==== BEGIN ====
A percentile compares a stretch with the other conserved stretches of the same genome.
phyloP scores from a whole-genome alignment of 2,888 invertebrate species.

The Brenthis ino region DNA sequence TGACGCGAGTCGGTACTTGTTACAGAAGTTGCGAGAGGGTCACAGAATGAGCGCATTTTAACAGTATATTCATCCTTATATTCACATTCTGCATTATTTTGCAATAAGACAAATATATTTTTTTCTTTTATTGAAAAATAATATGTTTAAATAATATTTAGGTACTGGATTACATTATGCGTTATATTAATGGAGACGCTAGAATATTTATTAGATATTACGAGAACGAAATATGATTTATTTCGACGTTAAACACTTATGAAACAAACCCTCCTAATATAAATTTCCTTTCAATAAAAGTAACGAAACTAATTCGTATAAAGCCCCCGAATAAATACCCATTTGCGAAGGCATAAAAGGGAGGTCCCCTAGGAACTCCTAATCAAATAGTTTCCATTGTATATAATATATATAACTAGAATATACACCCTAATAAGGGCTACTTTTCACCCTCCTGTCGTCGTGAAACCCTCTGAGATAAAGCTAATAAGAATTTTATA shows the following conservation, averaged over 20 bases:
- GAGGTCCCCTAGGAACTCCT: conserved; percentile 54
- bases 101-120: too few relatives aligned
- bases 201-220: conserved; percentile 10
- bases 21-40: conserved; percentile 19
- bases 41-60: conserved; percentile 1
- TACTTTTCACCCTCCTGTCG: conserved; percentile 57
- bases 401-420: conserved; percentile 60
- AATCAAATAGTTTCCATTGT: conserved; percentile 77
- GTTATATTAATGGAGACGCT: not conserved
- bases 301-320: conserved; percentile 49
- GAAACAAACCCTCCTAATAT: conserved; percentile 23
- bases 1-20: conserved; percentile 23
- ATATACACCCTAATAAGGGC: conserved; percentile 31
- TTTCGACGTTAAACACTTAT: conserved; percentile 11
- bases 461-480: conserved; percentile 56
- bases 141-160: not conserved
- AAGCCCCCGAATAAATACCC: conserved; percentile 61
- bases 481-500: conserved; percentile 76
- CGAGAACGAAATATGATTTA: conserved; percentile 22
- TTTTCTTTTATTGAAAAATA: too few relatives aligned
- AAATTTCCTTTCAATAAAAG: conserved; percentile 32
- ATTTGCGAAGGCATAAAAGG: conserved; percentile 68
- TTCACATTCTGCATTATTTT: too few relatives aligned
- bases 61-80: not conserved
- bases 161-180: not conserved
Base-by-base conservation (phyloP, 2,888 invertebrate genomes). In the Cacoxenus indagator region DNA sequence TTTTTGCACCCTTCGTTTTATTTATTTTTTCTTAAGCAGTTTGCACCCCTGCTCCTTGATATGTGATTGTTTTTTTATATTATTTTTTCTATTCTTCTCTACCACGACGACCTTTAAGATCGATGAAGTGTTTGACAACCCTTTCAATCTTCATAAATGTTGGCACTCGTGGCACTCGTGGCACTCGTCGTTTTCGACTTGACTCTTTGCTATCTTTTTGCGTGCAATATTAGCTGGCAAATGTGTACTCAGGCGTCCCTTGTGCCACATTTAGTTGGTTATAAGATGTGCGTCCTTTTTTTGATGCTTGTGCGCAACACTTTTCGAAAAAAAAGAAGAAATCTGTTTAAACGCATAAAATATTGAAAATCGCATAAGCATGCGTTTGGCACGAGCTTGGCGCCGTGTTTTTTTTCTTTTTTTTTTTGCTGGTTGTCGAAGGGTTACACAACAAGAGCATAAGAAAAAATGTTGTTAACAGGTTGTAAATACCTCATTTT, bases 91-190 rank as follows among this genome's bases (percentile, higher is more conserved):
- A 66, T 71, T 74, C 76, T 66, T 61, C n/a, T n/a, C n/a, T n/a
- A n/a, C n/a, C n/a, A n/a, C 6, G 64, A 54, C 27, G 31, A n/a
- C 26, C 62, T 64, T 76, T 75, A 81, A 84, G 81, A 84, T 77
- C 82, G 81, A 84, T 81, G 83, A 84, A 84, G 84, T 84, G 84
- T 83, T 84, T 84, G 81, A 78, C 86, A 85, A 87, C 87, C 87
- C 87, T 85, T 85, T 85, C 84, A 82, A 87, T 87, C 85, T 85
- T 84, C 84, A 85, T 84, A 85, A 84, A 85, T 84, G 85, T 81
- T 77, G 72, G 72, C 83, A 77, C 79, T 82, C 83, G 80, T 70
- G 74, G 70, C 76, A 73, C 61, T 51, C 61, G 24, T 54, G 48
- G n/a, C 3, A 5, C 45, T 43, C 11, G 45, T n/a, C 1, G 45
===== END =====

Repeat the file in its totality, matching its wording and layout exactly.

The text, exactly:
A percentile compares a stretch with the other conserved stretches of the same genome.
phyloP scores from a whole-genome alignment of 2,888 invertebrate species.

The Brenthis ino region DNA sequence TGACGCGAGTCGGTACTTGTTACAGAAGTTGCGAGAGGGTCACAGAATGAGCGCATTTTAACAGTATATTCATCCTTATATTCACATTCTGCATTATTTTGCAATAAGACAAATATATTTTTTTCTTTTATTGAAAAATAATATGTTTAAATAATATTTAGGTACTGGATTACATTATGCGTTATATTAATGGAGACGCTAGAATATTTATTAGATATTACGAGAACGAAATATGATTTATTTCGACGTTAAACACTTATGAAACAAACCCTCCTAATATAAATTTCCTTTCAATAAAAGTAACGAAACTAATTCGTATAAAGCCCCCGAATAAATACCCATTTGCGAAGGCATAAAAGGGAGGTCCCCTAGGAACTCCTAATCAAATAGTTTCCATTGTATATAATATATATAACTAGAATATACACCCTAATAAGGGCTACTTTTCACCCTCCTGTCGTCGTGAAACCCTCTGAGATAAAGCTAATAAGAATTTTATA shows the following conservation, averaged over 20 bases:
- GAGGTCCCCTAGGAACTCCT: conserved; percentile 54
- bases 101-120: too few relatives aligned
- bases 201-220: conserved; percentile 10
- bases 21-40: conserved; percentile 19
- bases 41-60: conserved; percentile 1
- TACTTTTCACCCTCCTGTCG: conserved; percentile 57
- bases 401-420: conserved; percentile 60
- AATCAAATAGTTTCCATTGT: conserved; percentile 77
- GTTATATTAATGGAGACGCT: not conserved
- bases 301-320: conserved; percentile 49
- GAAACAAACCCTCCTAATAT: conserved; percentile 23
- bases 1-20: conserved; percentile 23
- ATATACACCCTAATAAGGGC: conserved; percentile 31
- TTTCGACGTTAAACACTTAT: conserved; percentile 11
- bases 461-480: conserved; percentile 56
- bases 141-160: not conserved
- AAGCCCCCGAATAAATACCC: conserved; percentile 61
- bases 481-500: conserved; percentile 76
- CGAGAACGAAATATGATTTA: conserved; percentile 22
- TTTTCTTTTATTGAAAAATA: too few relatives aligned
- AAATTTCCTTTCAATAAAAG: conserved; percentile 32
- ATTTGCGAAGGCATAAAAGG: conserved; percentile 68
- TTCACATTCTGCATTATTTT: too few relatives aligned
- bases 61-80: not conserved
- bases 161-180: not conserved
Base-by-base conservation (phyloP, 2,888 invertebrate genomes). In the Cacoxenus indagator region DNA sequence TTTTTGCACCCTTCGTTTTATTTATTTTTTCTTAAGCAGTTTGCACCCCTGCTCCTTGATATGTGATTGTTTTTTTATATTATTTTTTCTATTCTTCTCTACCACGACGACCTTTAAGATCGATGAAGTGTTTGACAACCCTTTCAATCTTCATAAATGTTGGCACTCGTGGCACTCGTGGCACTCGTCGTTTTCGACTTGACTCTTTGCTATCTTTTTGCGTGCAATATTAGCTGGCAAATGTGTACTCAGGCGTCCCTTGTGCCACATTTAGTTGGTTATAAGATGTGCGTCCTTTTTTTGATGCTTGTGCGCAACACTTTTCGAAAAAAAAGAAGAAATCTGTTTAAACGCATAAAATATTGAAAATCGCATAAGCATGCGTTTGGCACGAGCTTGGCGCCGTGTTTTTTTTCTTTTTTTTTTTGCTGGTTGTCGAAGGGTTACACAACAAGAGCATAAGAAAAAATGTTGTTAACAGGTTGTAAATACCTCATTTT, bases 91-190 rank as follows among this genome's bases (percentile, higher is more conserved):
- A 66, T 71, T 74, C 76, T 66, T 61, C n/a, T n/a, C n/a, T n/a
- A n/a, C n/a, C n/a, A n/a, C 6, G 64, A 54, C 27, G 31, A n/a
- C 26, C 62, T 64, T 76, T 75, A 81, A 84, G 81, A 84, T 77
- C 82, G 81, A 84, T 81, G 83, A 84, A 84, G 84, T 84, G 84
- T 83, T 84, T 84, G 81, A 78, C 86, A 85, A 87, C 87, C 87
- C 87, T 85, T 85, T 85, C 84, A 82, A 87, T 87, C 85, T 85
- T 84, C 84, A 85, T 84, A 85, A 84, A 85, T 84, G 85, T 81
- T 77, G 72, G 72, C 83, A 77, C 79, T 82, C 83, G 80, T 70
- G 74, G 70, C 76, A 73, C 61, T 51, C 61, G 24, T 54, G 48
- G n/a, C 3, A 5, C 45, T 43, C 11, G 45, T n/a, C 1, G 45